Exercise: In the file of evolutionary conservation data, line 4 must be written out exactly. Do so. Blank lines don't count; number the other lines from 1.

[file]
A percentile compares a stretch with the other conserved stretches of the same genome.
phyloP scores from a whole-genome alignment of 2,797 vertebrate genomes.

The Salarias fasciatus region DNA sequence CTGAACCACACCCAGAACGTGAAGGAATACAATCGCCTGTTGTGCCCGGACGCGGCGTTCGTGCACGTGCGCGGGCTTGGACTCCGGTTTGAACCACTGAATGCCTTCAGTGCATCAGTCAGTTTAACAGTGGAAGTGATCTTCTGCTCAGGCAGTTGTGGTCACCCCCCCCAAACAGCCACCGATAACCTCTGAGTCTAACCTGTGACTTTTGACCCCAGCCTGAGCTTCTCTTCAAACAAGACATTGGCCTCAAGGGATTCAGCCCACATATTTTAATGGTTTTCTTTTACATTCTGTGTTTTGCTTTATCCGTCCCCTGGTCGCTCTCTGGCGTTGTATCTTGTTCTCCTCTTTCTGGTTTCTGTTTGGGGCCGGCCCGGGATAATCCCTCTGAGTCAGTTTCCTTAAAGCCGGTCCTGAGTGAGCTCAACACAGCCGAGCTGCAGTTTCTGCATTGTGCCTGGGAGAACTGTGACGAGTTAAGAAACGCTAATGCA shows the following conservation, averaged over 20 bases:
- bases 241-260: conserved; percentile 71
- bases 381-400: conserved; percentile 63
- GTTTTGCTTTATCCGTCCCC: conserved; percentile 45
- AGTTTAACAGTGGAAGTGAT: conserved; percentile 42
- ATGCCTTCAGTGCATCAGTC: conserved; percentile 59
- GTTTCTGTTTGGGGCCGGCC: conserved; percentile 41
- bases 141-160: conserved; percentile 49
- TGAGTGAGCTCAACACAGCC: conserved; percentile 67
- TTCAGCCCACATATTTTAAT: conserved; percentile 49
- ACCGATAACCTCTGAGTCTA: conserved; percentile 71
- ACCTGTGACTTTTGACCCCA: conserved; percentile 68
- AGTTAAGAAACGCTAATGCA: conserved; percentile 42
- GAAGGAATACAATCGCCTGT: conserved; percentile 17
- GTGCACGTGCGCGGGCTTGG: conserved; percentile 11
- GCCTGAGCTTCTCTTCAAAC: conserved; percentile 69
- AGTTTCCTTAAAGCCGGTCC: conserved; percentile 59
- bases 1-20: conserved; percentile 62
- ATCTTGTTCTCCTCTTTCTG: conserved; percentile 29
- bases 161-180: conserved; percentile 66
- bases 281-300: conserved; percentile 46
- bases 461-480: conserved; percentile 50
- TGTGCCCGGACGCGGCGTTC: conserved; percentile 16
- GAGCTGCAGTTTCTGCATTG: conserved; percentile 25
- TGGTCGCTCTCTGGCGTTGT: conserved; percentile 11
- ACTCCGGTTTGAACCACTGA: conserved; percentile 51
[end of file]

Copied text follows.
- bases 241-260: conserved; percentile 71